For an author, the receipt of a box of one’s books, delivered right before release time, is a long-anticipated joy. I got mine the other day, ripped open the cardboard, and held the just-birthed book in my hands, proud as a new momma. At last. A Stitch in Crime was ready for the shelves and it was gorgeous!
Inspecting my new, cozy mystery cover, I marveled at the crazy quilt adorning the upper two-thirds of the design. How did my publishing company get it so right? Sure, I’d had input…lots. Perhaps, a bit too much. But at the time, I’d been guided by James 4:2 – “You do not have because you do not ask.”
Not wanting to make that mistake, I asked. Then surfed the net for good examples of an appropriate quilt. Though I didn’t find the one, I came up with some (okay…a bunch of) guidelines for the cover designers:
- It must look antique, but elegant;
- The stitching should be exquisite and some beading would be nice;
- Nothing too modern looking;
- Nothing too busy (it shouldn’t look like a map of the USA);
- No polyester or lace;
- And BTW, a spider web signified good luck in Victorian times. Just sayin’.
The result was an engaging cover from Abingdon Press, achieving elegance with overtones of suspense. I loved it. But where did they find that quilt? It was a mystery.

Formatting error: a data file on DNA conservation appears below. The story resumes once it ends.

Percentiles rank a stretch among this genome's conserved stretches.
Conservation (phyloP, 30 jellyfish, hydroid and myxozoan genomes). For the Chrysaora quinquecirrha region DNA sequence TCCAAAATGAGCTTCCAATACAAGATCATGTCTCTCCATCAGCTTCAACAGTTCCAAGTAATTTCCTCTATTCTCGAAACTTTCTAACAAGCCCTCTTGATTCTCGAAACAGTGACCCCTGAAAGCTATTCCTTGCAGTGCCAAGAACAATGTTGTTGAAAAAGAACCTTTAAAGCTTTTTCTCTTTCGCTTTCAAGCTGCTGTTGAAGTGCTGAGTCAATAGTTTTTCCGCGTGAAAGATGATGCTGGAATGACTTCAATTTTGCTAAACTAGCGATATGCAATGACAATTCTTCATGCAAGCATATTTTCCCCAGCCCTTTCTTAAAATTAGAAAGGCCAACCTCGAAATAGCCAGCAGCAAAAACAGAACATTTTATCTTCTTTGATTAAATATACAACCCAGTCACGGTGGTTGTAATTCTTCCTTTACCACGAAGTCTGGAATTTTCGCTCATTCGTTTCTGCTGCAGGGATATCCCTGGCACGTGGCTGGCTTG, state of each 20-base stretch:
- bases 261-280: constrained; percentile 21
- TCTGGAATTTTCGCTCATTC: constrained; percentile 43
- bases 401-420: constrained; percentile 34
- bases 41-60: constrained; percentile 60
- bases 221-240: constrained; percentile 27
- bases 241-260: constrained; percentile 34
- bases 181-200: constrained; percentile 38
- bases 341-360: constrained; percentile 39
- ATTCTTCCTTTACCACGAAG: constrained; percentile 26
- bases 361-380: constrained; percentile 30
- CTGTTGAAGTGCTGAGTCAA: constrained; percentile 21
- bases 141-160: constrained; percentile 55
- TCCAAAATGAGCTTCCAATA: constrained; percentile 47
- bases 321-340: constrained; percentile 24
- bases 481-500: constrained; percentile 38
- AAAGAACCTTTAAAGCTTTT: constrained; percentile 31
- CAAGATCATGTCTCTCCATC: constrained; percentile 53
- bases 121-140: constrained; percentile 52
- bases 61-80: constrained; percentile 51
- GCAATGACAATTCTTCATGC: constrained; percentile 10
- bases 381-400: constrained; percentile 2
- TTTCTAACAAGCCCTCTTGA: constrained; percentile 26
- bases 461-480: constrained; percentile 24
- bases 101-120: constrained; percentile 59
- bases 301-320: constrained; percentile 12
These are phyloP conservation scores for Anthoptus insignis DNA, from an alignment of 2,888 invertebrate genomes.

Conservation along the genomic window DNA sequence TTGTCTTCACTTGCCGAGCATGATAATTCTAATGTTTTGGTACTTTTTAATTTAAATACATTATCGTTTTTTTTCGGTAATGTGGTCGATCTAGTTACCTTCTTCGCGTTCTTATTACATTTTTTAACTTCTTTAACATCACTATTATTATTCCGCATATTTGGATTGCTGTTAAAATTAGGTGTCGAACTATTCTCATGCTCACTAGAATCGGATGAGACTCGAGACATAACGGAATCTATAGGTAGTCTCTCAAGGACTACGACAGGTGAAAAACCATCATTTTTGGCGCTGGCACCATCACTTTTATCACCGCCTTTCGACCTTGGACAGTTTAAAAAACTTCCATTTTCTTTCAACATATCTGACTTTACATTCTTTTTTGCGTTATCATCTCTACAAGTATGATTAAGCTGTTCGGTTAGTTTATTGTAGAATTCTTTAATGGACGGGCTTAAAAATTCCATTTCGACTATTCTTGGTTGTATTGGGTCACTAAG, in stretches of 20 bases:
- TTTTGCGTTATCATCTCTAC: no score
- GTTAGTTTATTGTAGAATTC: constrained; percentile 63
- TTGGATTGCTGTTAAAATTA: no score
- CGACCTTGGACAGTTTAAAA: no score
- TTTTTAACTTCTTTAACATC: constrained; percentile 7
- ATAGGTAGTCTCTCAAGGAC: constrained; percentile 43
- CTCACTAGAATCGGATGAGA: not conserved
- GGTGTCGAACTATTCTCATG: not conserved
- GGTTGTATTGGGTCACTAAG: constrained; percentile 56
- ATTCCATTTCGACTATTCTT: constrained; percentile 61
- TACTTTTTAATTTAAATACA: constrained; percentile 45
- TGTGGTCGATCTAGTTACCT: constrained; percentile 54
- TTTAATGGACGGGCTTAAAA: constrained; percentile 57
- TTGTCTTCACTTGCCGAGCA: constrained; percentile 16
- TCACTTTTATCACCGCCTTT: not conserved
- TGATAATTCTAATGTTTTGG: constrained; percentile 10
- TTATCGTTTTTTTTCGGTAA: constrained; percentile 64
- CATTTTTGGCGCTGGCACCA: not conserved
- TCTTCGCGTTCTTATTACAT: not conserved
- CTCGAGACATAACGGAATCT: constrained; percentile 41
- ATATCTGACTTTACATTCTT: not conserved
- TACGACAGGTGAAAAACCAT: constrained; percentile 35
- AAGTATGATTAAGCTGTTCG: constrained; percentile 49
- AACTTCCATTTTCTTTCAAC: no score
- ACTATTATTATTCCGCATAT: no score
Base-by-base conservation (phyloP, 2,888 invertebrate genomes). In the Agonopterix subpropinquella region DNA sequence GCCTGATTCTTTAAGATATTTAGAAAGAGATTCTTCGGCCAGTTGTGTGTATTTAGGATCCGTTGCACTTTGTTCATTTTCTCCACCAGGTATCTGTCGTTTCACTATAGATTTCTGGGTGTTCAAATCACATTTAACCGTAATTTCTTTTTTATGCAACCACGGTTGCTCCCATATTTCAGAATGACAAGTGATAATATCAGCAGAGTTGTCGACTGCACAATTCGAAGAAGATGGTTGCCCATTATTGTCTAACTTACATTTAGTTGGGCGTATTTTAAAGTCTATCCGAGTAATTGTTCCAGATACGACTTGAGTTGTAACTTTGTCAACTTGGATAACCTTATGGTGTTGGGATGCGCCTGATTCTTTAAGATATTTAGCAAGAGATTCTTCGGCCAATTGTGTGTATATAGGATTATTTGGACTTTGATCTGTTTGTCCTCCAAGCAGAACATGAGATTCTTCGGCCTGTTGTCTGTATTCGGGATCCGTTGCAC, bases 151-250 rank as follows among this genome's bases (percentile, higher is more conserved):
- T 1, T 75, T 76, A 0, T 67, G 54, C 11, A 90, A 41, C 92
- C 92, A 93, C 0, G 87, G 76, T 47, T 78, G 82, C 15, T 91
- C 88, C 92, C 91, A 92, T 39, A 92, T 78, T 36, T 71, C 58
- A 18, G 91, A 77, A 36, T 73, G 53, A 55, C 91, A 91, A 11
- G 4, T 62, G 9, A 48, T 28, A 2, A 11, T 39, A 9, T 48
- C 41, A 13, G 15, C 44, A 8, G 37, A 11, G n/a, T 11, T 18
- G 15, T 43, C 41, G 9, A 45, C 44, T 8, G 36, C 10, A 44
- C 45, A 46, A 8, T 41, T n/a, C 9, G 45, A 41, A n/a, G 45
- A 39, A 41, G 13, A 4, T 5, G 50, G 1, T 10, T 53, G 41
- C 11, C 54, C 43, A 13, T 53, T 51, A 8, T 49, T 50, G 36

Sooner than expected, the mystery was solved. The maker of the original quilt, Angela McInnis, left a comment on my blog, telling me how excited she was to have her design chosen for my cover. What??? I quickly found her email and wrote back, asking questions about how the design came to be. (There’s that asking part again!) And she poured out the story behind the cover quilt. Angela and her son own/run an antiques & collectibles shop called Dwellings just outside Florence, Mississippi on Hwy 49 South. And it all started with a treasure-hunting trip.
“My husband and I traveled from Mississippi to Lancaster, PA so I could purchase some redware, salt glaze pottery, and an Amish quilt. Long story
short, I purchased the pottery, but the price of the quilt was way out of my pocketbook range. On our way home, we made one last stop and deep in a basket of linens I found a very plain Amish quilt piece. When the lady said $2…I asked if she meant $200 – since all the real Amish quilts were so high. She assured me it was $2! I brought it home, framed it and admire it to this day.
“However,” Angela continued, “as I admired the stitching, I decided to try my hand at doing a little crazy quilting of my own. The result was a wall hanging that I eventually had framed and it still resides in my hallway.” She used Amish colors but says it was “not Amish at all because I blinged it up.” Angela added the spider web for interest and for good luck.
I wondered what fabric she used in her original crazy quilt…wool? Flannel? Old or new? Angela said the fabric was felt. A good choice in my opinion; it gives the look of wool, but fresh and new and clean. Her handwork is lovely, the finest craftsmanship.